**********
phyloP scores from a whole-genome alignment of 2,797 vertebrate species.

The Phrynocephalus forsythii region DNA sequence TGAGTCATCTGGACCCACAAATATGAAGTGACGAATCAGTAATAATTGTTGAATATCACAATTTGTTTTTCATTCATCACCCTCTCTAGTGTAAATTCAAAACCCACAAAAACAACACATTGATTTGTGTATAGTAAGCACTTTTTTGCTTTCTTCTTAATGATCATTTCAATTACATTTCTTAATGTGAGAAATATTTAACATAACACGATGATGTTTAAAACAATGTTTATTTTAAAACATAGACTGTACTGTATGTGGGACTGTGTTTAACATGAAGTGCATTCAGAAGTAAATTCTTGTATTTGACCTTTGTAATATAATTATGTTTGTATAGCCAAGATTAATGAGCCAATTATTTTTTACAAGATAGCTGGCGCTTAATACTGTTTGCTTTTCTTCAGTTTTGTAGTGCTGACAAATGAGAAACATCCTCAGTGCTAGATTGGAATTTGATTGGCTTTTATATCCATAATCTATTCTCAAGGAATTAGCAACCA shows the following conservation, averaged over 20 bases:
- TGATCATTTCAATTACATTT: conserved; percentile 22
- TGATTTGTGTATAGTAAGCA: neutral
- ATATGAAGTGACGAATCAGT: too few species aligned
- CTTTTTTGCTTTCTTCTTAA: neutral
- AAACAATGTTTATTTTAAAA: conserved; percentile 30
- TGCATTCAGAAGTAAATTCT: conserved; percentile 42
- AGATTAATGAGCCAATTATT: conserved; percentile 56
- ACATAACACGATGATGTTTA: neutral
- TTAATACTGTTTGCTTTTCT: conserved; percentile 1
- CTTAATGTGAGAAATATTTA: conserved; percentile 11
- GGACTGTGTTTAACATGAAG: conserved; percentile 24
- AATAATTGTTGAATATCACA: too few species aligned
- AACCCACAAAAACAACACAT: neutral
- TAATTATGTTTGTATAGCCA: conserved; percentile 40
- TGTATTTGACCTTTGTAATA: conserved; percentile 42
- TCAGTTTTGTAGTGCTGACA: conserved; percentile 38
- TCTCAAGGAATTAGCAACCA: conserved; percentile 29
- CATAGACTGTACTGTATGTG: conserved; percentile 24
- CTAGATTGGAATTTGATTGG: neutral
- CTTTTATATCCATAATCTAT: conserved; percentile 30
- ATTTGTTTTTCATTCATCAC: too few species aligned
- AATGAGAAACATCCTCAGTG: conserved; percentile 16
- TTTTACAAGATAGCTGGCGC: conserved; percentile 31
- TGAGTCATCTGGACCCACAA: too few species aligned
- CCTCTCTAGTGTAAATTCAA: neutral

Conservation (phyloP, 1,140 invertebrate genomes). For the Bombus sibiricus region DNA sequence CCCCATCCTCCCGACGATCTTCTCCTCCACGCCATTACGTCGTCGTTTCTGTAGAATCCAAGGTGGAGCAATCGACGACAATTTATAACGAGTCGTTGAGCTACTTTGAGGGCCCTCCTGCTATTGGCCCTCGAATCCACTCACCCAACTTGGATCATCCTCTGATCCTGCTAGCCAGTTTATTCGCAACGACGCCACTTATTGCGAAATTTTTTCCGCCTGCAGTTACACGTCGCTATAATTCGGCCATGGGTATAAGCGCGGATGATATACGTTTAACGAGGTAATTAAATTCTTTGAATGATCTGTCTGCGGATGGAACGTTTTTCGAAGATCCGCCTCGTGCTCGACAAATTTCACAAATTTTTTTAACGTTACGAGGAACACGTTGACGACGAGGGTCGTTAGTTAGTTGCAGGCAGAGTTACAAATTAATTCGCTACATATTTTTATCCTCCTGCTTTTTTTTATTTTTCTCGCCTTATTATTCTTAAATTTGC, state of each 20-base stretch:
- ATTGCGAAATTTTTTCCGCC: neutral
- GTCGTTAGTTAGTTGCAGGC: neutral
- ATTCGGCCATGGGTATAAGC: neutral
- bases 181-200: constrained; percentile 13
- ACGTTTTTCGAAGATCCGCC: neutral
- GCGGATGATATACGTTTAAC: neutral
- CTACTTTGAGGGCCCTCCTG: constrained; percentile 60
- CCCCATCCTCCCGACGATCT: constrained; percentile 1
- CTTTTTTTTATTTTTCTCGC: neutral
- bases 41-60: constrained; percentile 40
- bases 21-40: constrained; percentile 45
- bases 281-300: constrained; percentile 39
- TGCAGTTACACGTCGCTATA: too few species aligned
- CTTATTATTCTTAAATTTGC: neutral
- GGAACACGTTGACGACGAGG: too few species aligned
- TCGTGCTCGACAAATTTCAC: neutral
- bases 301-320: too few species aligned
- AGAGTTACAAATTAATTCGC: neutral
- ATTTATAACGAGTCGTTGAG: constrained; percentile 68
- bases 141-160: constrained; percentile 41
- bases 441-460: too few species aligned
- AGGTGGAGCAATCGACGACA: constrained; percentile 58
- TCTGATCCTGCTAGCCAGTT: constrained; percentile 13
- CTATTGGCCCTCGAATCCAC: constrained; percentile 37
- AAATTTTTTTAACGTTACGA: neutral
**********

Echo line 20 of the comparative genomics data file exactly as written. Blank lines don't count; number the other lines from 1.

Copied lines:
- CATAGACTGTACTGTATGTG: conserved; percentile 24